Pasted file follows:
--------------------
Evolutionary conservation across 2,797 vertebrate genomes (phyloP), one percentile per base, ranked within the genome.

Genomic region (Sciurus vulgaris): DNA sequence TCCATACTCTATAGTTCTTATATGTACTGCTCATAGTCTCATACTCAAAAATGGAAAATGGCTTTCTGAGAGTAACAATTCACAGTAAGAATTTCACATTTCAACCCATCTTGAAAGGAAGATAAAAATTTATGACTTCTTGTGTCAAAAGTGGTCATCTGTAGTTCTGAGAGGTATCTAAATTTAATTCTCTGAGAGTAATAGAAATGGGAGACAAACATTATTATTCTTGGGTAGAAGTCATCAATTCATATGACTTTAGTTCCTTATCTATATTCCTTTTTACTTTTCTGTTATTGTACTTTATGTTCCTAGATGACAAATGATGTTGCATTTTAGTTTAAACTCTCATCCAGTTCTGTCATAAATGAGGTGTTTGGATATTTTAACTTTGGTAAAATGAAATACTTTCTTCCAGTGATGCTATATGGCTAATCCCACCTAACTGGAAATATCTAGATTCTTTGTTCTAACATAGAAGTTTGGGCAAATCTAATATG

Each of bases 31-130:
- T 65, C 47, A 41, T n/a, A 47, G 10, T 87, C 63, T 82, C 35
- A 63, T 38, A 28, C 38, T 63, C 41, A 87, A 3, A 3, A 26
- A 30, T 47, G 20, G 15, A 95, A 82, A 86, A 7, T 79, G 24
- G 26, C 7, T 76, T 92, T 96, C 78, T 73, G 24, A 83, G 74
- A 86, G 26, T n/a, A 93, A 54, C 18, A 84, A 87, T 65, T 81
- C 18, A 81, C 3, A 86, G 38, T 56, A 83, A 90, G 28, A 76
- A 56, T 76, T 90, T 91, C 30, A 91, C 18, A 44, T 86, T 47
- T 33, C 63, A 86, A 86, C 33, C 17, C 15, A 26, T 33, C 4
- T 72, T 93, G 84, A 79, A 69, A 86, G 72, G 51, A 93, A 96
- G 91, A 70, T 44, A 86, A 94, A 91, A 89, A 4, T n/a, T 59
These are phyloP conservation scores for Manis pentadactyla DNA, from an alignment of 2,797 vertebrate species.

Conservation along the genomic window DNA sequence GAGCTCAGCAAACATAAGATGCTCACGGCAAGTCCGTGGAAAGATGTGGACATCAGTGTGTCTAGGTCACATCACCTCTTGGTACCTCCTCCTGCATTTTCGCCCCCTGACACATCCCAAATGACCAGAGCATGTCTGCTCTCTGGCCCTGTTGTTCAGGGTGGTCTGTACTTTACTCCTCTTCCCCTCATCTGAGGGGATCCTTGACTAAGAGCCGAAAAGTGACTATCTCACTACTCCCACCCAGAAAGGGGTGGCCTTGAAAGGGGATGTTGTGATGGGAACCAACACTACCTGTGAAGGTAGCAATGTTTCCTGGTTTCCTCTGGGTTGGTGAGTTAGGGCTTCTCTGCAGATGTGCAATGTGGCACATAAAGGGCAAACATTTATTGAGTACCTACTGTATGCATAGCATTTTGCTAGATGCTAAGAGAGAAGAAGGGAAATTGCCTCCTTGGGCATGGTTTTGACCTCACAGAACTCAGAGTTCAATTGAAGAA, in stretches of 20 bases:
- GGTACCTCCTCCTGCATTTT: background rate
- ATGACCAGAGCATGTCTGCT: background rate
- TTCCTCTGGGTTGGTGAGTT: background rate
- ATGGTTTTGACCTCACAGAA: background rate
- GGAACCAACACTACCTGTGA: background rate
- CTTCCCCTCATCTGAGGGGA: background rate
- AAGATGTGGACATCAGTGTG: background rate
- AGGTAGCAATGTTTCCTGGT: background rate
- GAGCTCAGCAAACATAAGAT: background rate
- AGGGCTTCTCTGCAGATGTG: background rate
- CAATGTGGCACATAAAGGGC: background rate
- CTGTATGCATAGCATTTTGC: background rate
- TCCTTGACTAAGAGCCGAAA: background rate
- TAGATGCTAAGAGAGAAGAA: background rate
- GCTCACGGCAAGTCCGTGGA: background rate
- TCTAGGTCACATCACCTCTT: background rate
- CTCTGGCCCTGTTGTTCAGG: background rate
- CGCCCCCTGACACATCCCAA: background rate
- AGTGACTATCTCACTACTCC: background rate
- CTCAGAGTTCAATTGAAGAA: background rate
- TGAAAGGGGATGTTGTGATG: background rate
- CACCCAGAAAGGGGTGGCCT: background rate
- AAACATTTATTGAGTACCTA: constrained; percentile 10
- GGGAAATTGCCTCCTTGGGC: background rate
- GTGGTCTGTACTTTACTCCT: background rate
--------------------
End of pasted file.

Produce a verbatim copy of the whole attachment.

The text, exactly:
Evolutionary conservation across 2,797 vertebrate genomes (phyloP), one percentile per base, ranked within the genome.

Genomic region (Sciurus vulgaris): DNA sequence TCCATACTCTATAGTTCTTATATGTACTGCTCATAGTCTCATACTCAAAAATGGAAAATGGCTTTCTGAGAGTAACAATTCACAGTAAGAATTTCACATTTCAACCCATCTTGAAAGGAAGATAAAAATTTATGACTTCTTGTGTCAAAAGTGGTCATCTGTAGTTCTGAGAGGTATCTAAATTTAATTCTCTGAGAGTAATAGAAATGGGAGACAAACATTATTATTCTTGGGTAGAAGTCATCAATTCATATGACTTTAGTTCCTTATCTATATTCCTTTTTACTTTTCTGTTATTGTACTTTATGTTCCTAGATGACAAATGATGTTGCATTTTAGTTTAAACTCTCATCCAGTTCTGTCATAAATGAGGTGTTTGGATATTTTAACTTTGGTAAAATGAAATACTTTCTTCCAGTGATGCTATATGGCTAATCCCACCTAACTGGAAATATCTAGATTCTTTGTTCTAACATAGAAGTTTGGGCAAATCTAATATG

Each of bases 31-130:
- T 65, C 47, A 41, T n/a, A 47, G 10, T 87, C 63, T 82, C 35
- A 63, T 38, A 28, C 38, T 63, C 41, A 87, A 3, A 3, A 26
- A 30, T 47, G 20, G 15, A 95, A 82, A 86, A 7, T 79, G 24
- G 26, C 7, T 76, T 92, T 96, C 78, T 73, G 24, A 83, G 74
- A 86, G 26, T n/a, A 93, A 54, C 18, A 84, A 87, T 65, T 81
- C 18, A 81, C 3, A 86, G 38, T 56, A 83, A 90, G 28, A 76
- A 56, T 76, T 90, T 91, C 30, A 91, C 18, A 44, T 86, T 47
- T 33, C 63, A 86, A 86, C 33, C 17, C 15, A 26, T 33, C 4
- T 72, T 93, G 84, A 79, A 69, A 86, G 72, G 51, A 93, A 96
- G 91, A 70, T 44, A 86, A 94, A 91, A 89, A 4, T n/a, T 59
These are phyloP conservation scores for Manis pentadactyla DNA, from an alignment of 2,797 vertebrate species.

Conservation along the genomic window DNA sequence GAGCTCAGCAAACATAAGATGCTCACGGCAAGTCCGTGGAAAGATGTGGACATCAGTGTGTCTAGGTCACATCACCTCTTGGTACCTCCTCCTGCATTTTCGCCCCCTGACACATCCCAAATGACCAGAGCATGTCTGCTCTCTGGCCCTGTTGTTCAGGGTGGTCTGTACTTTACTCCTCTTCCCCTCATCTGAGGGGATCCTTGACTAAGAGCCGAAAAGTGACTATCTCACTACTCCCACCCAGAAAGGGGTGGCCTTGAAAGGGGATGTTGTGATGGGAACCAACACTACCTGTGAAGGTAGCAATGTTTCCTGGTTTCCTCTGGGTTGGTGAGTTAGGGCTTCTCTGCAGATGTGCAATGTGGCACATAAAGGGCAAACATTTATTGAGTACCTACTGTATGCATAGCATTTTGCTAGATGCTAAGAGAGAAGAAGGGAAATTGCCTCCTTGGGCATGGTTTTGACCTCACAGAACTCAGAGTTCAATTGAAGAA, in stretches of 20 bases:
- GGTACCTCCTCCTGCATTTT: background rate
- ATGACCAGAGCATGTCTGCT: background rate
- TTCCTCTGGGTTGGTGAGTT: background rate
- ATGGTTTTGACCTCACAGAA: background rate
- GGAACCAACACTACCTGTGA: background rate
- CTTCCCCTCATCTGAGGGGA: background rate
- AAGATGTGGACATCAGTGTG: background rate
- AGGTAGCAATGTTTCCTGGT: background rate
- GAGCTCAGCAAACATAAGAT: background rate
- AGGGCTTCTCTGCAGATGTG: background rate
- CAATGTGGCACATAAAGGGC: background rate
- CTGTATGCATAGCATTTTGC: background rate
- TCCTTGACTAAGAGCCGAAA: background rate
- TAGATGCTAAGAGAGAAGAA: background rate
- GCTCACGGCAAGTCCGTGGA: background rate
- TCTAGGTCACATCACCTCTT: background rate
- CTCTGGCCCTGTTGTTCAGG: background rate
- CGCCCCCTGACACATCCCAA: background rate
- AGTGACTATCTCACTACTCC: background rate
- CTCAGAGTTCAATTGAAGAA: background rate
- TGAAAGGGGATGTTGTGATG: background rate
- CACCCAGAAAGGGGTGGCCT: background rate
- AAACATTTATTGAGTACCTA: constrained; percentile 10
- GGGAAATTGCCTCCTTGGGC: background rate
- GTGGTCTGTACTTTACTCCT: background rate